Kovic was indeed born on the 4th of July, and grew up a typical kid of the 50s and 60s, emeshed in patriotism, very idealistic, believing in good guys and all-American heroes. This book begins with his injury--he was paralyzed from the chest down on his second tour in Vietnam--and chronicles the horrors of his hospitalizations (honestly, this book is an indictment of the often inhumane and deplorable treatment he received and witnessed--and should be required reading for all hospitals staffs, aides, doctors and nurses), plus his utter heartbreak over his lost body. It wasn't until years afterward, as he struggled with the additional burdens of several incidents on the battlefield that haunted him, that he came to believe the war was morally wrong.
His writing style is clear, simple, descriptive, thoroughly moving and very very readable. I highly recommend this book.
I am currently on a YA kick---and this book is a big reason why. The hero, Jim Hawkins is a totally believable 14 year old boy. He's just emerging from a deep grief following his father's apparent suicide. He valiantly steps up to fill his father's shoes to help his mother keep their farm going.
Then one day he meets a wild, mysterious young girl named Ruth Rose, who seems to delight in taunting him....until she reveals that Jim's father may not have taken his own life. Perhaps it was murder? Reluctantly, Jim forces himself out of his shell, befriends Ruth Rose despite being afraid of her, and begins to follow some clues.
This book tackles grief, depression, religion and a host of other real issues all while telling an engrossing and enjoyable story. I liked especially that Jim and his mother were close, on the same side, worried about each other, but that they argued and bugged each other just the same. Very believable. The writing style is not frivolous, but perfectly descriptive. I highly recommend this book!!
This was a wonderful book. At the onset, it's just about a young boy in a rather unhappy house: his beloved grandmother just died, his parents argue all the time, and his twin brother is disabled. Then, it reveals a subtle underlayer--of child molestaton, by trusted adults in very normal settings. For me, this was quite a page-turner. A short book, but long on message and depth. Beautifuly and very clearly written. Recommended!!
As a self-proclaimed BIG Brady Bunch fan, I must say this book fell short for me. I prefer books that look back at the Brady Bunch with fondness; the writers of this book instead seemed derisive and jeering to me. I guess they are fans of the show (why else write a book about it?). But their commentary was snarky instead of humorous, and the overview of this world was not very complimentary. The BB is all about nostalgia and kitsch these days, not so much about making fun of the mores, times and fashions, and in this regard the writers failed to deliver.
In my opinion, Barry Williams' "I Was A Teenage Greg" was a much better look-back. Plus his was a first-hand account, and contained a full episode guide, too, making this tome virtually unnecessary.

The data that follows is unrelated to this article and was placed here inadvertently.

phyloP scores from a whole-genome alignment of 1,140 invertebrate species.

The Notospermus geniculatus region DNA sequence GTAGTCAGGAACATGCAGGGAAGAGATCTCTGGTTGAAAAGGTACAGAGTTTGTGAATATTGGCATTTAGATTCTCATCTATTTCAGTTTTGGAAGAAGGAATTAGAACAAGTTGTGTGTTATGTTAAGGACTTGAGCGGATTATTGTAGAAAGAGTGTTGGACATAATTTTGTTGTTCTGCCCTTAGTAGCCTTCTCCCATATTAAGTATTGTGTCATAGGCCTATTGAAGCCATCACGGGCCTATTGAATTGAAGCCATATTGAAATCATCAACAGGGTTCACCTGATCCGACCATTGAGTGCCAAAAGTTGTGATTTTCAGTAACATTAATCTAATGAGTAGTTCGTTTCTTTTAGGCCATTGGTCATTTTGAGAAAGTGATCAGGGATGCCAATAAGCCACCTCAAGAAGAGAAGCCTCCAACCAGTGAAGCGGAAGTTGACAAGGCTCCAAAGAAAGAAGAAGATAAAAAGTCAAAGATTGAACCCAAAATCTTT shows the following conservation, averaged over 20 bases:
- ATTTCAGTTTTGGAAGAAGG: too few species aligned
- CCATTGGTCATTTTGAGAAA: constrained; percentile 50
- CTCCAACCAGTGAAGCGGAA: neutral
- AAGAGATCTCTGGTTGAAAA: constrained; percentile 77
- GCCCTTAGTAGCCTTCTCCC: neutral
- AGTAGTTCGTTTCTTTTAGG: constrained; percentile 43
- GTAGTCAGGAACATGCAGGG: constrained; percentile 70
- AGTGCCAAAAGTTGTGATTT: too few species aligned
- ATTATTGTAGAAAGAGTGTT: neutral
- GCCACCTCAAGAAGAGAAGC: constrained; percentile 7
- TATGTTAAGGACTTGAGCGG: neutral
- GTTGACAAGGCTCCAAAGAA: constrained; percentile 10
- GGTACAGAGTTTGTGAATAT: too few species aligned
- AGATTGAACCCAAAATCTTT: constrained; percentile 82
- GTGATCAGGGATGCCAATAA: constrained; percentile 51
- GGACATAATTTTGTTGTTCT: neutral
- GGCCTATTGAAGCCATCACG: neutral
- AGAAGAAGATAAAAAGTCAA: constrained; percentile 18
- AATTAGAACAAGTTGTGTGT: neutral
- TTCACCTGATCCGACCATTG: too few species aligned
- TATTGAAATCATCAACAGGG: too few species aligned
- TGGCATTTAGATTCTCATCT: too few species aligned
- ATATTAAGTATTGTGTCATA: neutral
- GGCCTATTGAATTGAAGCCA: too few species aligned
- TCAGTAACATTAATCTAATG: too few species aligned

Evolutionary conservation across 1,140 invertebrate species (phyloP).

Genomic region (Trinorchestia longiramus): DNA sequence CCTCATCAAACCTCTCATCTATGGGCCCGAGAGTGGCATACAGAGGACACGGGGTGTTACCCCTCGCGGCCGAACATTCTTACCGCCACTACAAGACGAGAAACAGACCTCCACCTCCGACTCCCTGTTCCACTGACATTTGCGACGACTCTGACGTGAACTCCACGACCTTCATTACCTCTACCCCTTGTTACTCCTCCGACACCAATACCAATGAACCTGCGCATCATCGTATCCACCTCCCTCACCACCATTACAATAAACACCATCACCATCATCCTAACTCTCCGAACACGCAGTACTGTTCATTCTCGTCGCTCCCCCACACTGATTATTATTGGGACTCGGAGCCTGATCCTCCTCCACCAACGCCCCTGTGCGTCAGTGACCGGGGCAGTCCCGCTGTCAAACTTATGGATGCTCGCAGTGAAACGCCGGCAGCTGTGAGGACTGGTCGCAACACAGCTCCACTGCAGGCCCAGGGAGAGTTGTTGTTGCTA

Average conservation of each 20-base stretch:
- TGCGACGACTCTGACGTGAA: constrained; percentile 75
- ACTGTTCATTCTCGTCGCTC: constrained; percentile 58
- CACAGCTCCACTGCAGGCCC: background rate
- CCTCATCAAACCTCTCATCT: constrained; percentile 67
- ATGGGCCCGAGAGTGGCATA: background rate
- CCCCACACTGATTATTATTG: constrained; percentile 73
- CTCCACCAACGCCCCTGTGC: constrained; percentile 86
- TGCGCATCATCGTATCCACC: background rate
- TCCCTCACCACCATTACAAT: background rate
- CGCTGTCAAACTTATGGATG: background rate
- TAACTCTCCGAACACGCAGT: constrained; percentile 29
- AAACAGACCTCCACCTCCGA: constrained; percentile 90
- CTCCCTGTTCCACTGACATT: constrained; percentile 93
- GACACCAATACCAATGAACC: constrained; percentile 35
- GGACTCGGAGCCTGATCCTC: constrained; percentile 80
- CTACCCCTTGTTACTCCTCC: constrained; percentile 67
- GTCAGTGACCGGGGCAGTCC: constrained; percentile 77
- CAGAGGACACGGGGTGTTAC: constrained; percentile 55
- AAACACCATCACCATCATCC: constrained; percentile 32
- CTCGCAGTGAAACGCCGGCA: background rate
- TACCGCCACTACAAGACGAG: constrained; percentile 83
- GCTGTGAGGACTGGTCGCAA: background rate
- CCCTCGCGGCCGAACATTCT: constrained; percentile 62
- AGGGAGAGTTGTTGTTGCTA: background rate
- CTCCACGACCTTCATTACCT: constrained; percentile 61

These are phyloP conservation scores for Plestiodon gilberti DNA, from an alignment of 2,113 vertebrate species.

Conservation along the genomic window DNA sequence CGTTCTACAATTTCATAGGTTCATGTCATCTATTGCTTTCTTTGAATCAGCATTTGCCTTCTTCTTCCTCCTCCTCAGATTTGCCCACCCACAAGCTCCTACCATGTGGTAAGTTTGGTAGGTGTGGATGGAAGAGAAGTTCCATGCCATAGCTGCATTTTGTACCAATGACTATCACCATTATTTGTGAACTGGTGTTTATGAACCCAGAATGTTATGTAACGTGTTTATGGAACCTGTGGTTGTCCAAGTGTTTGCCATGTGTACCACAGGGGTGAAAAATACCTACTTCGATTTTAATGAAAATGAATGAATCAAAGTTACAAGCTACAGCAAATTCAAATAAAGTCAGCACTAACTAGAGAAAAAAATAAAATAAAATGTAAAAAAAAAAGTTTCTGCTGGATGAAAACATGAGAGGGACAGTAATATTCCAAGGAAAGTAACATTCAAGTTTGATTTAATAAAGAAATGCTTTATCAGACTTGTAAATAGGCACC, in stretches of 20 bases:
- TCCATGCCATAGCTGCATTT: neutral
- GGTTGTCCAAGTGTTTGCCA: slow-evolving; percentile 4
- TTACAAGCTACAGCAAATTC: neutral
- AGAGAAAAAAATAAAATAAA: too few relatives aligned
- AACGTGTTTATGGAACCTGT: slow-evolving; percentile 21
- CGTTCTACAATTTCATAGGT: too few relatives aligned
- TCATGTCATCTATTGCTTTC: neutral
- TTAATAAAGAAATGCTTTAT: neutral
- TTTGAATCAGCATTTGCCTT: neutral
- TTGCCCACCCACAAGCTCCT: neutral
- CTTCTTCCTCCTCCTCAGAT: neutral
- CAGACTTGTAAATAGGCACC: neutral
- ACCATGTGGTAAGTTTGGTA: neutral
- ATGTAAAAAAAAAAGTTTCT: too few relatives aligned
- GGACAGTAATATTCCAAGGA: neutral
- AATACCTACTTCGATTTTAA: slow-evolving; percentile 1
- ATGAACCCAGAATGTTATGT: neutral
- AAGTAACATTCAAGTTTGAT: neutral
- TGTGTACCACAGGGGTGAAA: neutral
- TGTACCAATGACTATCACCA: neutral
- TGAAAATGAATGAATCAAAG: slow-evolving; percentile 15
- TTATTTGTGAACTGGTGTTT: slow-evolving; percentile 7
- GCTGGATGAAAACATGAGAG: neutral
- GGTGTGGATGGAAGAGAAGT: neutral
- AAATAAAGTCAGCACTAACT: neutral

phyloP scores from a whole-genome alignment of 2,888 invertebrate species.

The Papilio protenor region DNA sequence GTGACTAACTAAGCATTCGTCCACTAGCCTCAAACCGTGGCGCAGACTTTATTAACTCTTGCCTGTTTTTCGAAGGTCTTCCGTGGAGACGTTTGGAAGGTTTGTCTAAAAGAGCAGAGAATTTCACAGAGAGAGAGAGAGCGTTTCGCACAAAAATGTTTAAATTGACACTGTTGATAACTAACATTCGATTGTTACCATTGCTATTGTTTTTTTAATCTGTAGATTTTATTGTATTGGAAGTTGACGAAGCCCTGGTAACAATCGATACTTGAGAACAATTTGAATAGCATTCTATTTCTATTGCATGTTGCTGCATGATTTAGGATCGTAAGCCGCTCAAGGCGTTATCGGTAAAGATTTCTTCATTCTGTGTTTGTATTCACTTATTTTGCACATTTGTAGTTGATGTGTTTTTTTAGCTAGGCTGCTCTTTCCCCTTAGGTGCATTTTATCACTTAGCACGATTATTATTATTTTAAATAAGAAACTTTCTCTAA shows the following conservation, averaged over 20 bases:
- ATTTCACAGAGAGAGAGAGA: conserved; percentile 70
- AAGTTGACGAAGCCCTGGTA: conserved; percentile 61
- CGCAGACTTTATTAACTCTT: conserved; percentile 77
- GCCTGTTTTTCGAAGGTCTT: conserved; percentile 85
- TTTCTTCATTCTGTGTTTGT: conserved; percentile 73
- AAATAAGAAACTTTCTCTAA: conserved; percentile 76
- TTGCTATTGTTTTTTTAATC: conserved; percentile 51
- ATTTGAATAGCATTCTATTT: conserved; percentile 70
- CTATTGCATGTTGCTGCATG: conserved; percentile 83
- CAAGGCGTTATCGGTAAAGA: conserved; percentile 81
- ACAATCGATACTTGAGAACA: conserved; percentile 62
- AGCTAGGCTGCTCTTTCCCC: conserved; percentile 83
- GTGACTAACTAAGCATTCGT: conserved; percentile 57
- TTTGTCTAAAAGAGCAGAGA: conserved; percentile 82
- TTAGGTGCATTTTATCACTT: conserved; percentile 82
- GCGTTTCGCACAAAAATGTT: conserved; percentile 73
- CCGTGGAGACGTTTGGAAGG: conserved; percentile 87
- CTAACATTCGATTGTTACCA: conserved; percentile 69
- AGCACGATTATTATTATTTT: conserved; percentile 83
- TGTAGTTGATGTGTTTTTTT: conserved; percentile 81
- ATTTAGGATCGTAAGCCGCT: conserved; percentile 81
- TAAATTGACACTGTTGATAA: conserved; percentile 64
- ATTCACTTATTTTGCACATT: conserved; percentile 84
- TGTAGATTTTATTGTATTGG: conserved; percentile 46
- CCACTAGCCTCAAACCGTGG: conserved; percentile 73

Lastly, this book was published in 1990--far too long ago for any satisfying (or even relevant, at this point) "updates" on the cast. Of course, a book can't help when it was published. But, it does affect the satisfaction of the reader (THIS reader anyway). So, all in all, I didn't love this book.
I like Gary Paulsen's writing style. His word choices are simple and non-taxing, but perfectly describe scenes and and feelings without any unnecessary gush. For instance:
While still back home and before deciding to return to the wild, Brian is accosted by a bully: "Brian came off the ground like a spring. His eyes, his mind, searched for a weapon, something, anything that he could use but there was nothing; pavement, a brick wall, a glass door. Nothing loose. It didn't matter. The thought did not slow his movement, and he had himself. He had his hands." Brian's resiliency--and his core being--shine through, yet the sentences are simple and unfussy. I appreciate that.
Even better, this story of his decision to return to the woods, possibly for good, is believable and interesting from start to finish.
Excellent book---and an excellent premise, for those readers who have followed the "Hatchet" series. The author received comments that the earlier stories ended "too soon", because Brian Robeson was rescued from the Canadian wilderness (following a plane crash) "before it became really hard going." This book surmises Brian's experiences had he not been rescued---when the brutal -50 degree winter really set in.
Brian is resilient, logical, inventive. He is also respectful and often afraid of the woods he is trapped in. Paulson's writing has depth and reverence. The pages turn easily because each of Brian's experiences leads believably to the next scenario. Also, though written for young adults, this whole series does not pander to them. The hardships and methods that Brian must use to survive--including killing animals in order to eat and live--are faced squarely and not shied away from.
This is the first Agatha Christie mystery I've read, and sadly I am underwhelmed. The characters talked too much, much too much, and repeated what happened chattily too many times--almost as if the author was trying to keep track of things herself. The mystery was thin, the revelation of new clues often preposterous. I am dismayed I didn't love this book and then want to devour others by Ms. Christie. Sadly, that will not be.
I found this book surprisingly violent and graphic in places. And I thought the themes of being bullied and singled out are as timeless and relevant today as ever. However, at the same time, I found the premise of a battle of wills over selling chocolate for their school, a bit outdated. I'd hoped that The Chocolate War would capture me as much as The Outsiders did, but it just didn't measure up quite so high. But it's a worthy read.